The stock moved higher and the news could have contributed to that move.
The news comes as GILD is in an extended basing pattern and the news could indicate a turnaround is near.
A Trade for Short Term Bulls
As with the ownership of any stock, buying GILD could require a significant amount of capital and exposes the investor to standard risks of owning a stock.
To reduce the risks of a trade, an investor could purchase a call option. This allows them to benefit from upside moves in the stock while limiting risk to the amount paid for the options. However, buying a call option can also require a significant amount of capital and includes the risk of a 100% loss.
Whenever an option is bought, the maximum risk is always equal to 100% of the amount of spent to purchase the option. Since options cost significantly less than a stock, the risk in dollar terms will usually be relatively small to own an option.
To further limit the risks of the trade, an investor could use a bull call spread. This strategy consists of buying one call option and selling another at a higher strike price to help pay for the cost of buying the first call. The spread strategy always reduces the risk of an options trade.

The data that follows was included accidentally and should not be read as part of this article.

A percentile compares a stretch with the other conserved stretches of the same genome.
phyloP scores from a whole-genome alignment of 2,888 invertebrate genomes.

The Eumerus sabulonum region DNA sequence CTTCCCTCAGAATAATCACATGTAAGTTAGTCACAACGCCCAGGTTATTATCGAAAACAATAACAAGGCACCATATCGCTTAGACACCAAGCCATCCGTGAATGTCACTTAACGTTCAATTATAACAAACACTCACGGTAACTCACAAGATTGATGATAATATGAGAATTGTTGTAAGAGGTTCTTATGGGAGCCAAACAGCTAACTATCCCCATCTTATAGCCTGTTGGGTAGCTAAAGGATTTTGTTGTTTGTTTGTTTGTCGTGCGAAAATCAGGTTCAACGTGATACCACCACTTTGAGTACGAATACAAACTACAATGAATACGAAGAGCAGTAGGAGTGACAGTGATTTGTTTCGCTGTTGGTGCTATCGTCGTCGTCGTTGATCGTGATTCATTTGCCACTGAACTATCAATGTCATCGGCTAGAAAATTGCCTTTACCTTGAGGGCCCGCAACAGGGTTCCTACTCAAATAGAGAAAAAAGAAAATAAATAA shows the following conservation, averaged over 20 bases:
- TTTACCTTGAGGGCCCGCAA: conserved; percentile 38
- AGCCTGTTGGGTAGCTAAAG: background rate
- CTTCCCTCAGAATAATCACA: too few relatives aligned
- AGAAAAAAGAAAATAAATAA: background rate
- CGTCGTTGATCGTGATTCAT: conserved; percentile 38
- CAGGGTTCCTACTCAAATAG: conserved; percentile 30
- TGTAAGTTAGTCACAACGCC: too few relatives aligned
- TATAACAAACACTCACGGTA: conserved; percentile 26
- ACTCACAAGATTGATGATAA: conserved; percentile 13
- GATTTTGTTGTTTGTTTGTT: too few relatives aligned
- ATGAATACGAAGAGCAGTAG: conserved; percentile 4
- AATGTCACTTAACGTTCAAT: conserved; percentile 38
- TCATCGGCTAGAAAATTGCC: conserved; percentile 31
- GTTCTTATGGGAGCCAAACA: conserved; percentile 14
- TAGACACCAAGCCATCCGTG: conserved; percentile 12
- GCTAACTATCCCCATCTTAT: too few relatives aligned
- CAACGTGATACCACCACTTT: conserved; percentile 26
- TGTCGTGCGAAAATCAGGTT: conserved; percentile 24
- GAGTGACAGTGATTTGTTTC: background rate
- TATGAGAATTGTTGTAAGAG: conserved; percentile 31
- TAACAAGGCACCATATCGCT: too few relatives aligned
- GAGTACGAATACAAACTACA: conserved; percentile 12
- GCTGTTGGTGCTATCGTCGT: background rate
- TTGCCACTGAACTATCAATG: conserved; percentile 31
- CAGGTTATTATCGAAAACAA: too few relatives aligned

This strategy is designed to profit from a gain in the underlying stock’s price but has the benefit of avoiding the large up-front capital outlay and downside risk of outright stock ownership. The potential risks and rewards of this strategy are summarized in the chart below.
Source: The Options Industry Council
Both the potential profit and loss for the bull call spread are limited. The maximum loss is equal to the net premium paid when the trade is opened. The maximum profit is limited to the difference between the strike prices, less the debit paid to put on the position.
This strategy could be especially appealing with high priced stocks where the share price and options premiums are often a significant commitment of capital for smaller investors.